Other foods and nutrients may be hazardous, especially if consumed in large quantities.
- soya, as it can affect thyroxine absorption
- iodine, found in kelp and other seaweeds, and in supplements, including some multivitamins
- iron supplements, as they can affect thyroxine absorption
- cruciferous vegetables, such as cauliflower, kale, and cabbage may contribute to a goiter, but only in very large amounts
Consuming additional iodine can interfere with the balance involved in treatment. If hyperthyroidism develops, iodine can be hazardous.
Any changes to diet or supplementation should be discussed with a doctor.
Hypothyroidism can occur if the thyroid gland fails to work properly, or if the thyroid gland is not stimulated properly by the hypothalamus or pituitary gland.
The most common cause of hypothyroidism in the U.S. is Hashimoto's disease, also known as chronic lymphocytic thyroiditis or autoimmune thyroiditis.
Hashimoto's disease is an autoimmune disease, a disorder in which the immune system attacks the body's own cells and organs.
Thyroiditis is an inflammation of the thyroid gland. It causes thyroid hormones to leak into the blood, raising their overall levels and leading to hyperthyroidism. After 1 to 2 months, this may develop into hypothyroidism.
Thyroiditis can be caused by viral or bacterial infection, an autoimmune condition or following pregnancy.
In cases of congenital hypothyroidism, the thyroid gland does not function properly from birth.
This can lead to physical and mental growth problems, but early treatment can prevent these complications. Most newborns in the U.S. are screened for hypothyroidism.
Thyroid surgery and treatment as causes of hypothyroidism
Thyroid treatment and surgery can lead to hypothyroidism.
Radiation treatment of the thyroid can also lead to hypothyroidism. Radioactive iodine is a common treatment for hyperthyroidism. It works by destroying the cells of the thyroid gland and decreasing the production of T4.
Radiation is also used to treat people with head and neck cancers, Hodgkin's disease, and other lymphomas, which can lead to damage of the thyroid gland.
A number of drugs can interfere with thyroid hormone production. These include amiodarone, interferon alpha, interleukin-2, lithium, and tyrosine kinase inhibitors.
Pituitary gland abnormalities
If the pituitary gland stops functioning properly, the thyroid gland may not produce the correct amount of thyroid hormone.
Pituitary tumors or pituitary surgery can affect the function of the pituitary gland, and this can adversely affect the thyroid gland.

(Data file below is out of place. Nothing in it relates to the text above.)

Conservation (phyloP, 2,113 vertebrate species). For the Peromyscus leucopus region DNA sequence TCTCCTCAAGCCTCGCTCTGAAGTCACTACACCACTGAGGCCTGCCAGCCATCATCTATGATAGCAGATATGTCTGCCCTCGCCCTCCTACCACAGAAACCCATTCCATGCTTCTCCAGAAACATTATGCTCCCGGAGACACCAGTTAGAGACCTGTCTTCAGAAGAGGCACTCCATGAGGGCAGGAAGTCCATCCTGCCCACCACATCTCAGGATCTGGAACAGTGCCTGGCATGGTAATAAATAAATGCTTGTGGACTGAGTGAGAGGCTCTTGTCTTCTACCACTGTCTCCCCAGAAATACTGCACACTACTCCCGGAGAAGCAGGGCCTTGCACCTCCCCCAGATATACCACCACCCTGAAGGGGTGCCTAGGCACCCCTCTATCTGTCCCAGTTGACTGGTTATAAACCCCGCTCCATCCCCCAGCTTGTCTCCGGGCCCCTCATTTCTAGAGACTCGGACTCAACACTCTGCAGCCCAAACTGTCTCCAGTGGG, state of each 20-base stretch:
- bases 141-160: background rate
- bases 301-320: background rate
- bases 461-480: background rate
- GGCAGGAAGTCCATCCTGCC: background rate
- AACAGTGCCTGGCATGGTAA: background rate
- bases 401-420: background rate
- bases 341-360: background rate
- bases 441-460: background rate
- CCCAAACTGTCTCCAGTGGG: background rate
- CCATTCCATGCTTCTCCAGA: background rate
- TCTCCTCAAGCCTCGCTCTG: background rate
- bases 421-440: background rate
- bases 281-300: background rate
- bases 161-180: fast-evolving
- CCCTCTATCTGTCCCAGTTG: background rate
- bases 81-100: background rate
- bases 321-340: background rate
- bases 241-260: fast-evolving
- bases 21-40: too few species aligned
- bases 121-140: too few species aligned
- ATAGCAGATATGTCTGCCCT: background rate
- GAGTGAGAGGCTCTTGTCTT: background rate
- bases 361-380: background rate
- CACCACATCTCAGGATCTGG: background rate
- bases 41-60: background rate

Sheehan's syndrome is a condition that involves damage to the pituitary gland.
If a woman loses a life-threatening amount of blood or has severely low blood pressure during or after childbirth, the gland can be damaged, causing it to under-produce pituitary hormones.
Iodine is needed for the production of the thyroid hormones, but the level must be balanced. Too much or too little iodine can lead to hypothyroidism or hyperthyroidism.
Some natural remedies are proposed for hypothyroidism, but it is important to speak to a doctor first, because the treatment for thyroid problems must be delicately balanced.
Selenium: People with some types of thyroid problem may benefit from taking selenium, but this should only be used after discussing it with a doctor. Researchers note that "either the deficiency or the excess of this micronutrient may be associated with adverse outcomes." Selenium supplements that are not recommended by a health professional could be hazardous.
Vitamin D: A deficiency has been linked with severity of disease in Hashimoto's. Supplementation may be necessary to reach beneficial vitamin D blood levels above 50 ng / dL.
Probiotics: Some people with hypothyroidism may have changes in the small intestine, where bacteria from the colon spread into the small intestine where they are not normally located, known as small intestine bacterial overgrowth (SIBO).
In one study, 40 patients had abnormal results on a glucose breath test. After taking the probiotic Bacillus clausii for one month, the test result for 19 participants was normal. Both antibiotics and probiotics have been shown effective for SIBO.
Additionally, for those with autoimmune and inflammatory thyroid conditions, supplements such as turmeric (containing at least 500 mg curcumin) and omega-3s may help to improve inflammation.
Doctors usually carry out a physical examination, take a medical history, and sent to a laboratory for analysis.
The most common blood test is the TSH test. This detects the amounts of TSH in the blood.
If the TSH reading is above normal, the patient may have hypothyroidism. If TSH levels are below normal, the patient may have hyperthyroidism or hypothyroidism.
The T3, T4, and thyroid autoantibody tests are additional blood tests used to confirm the diagnosis or determine its cause.
The doctor may run a complete thyroid panel, testing levels of T3 and T4, TSH, and thyroid autoantibodies in order to fully establish the health and activity of the thyroid gland.
There may also be tests to check cholesterol levels, liver enzymes, prolactin, and sodium.
Apart from some disorders and medications, other risk factors include:
The risk of hypothyroidism is higher in people with a family history of thyroid disease and those aged over 60 years.
It most commonly affects women from middle age onward, but it can occur at any age.
During and after pregnancy
Increased demands on metabolism during pregnancy results in increased demands on the thyroid.
In one study, 85 percent of women who are pregnant and taking thyroid hormone replacement needed an additional intake of 47 percent on average, during pregnancy.
If hypothyroidism occurs during pregnancy, it is usually due to Hashimoto's disease. This condition affects between 3 and 5 out of every 1,000 women during pregnancy.
Uncontrolled hypothyroidism increases the risk of miscarriage, preterm delivery, and a rise in blood pressure during late pregnancy, or preeclampsia.
It can also affect brain development and growth rates.
Women who have been pregnant within the last 6 months have a higher risk of thyroiditis and hypothyroidism.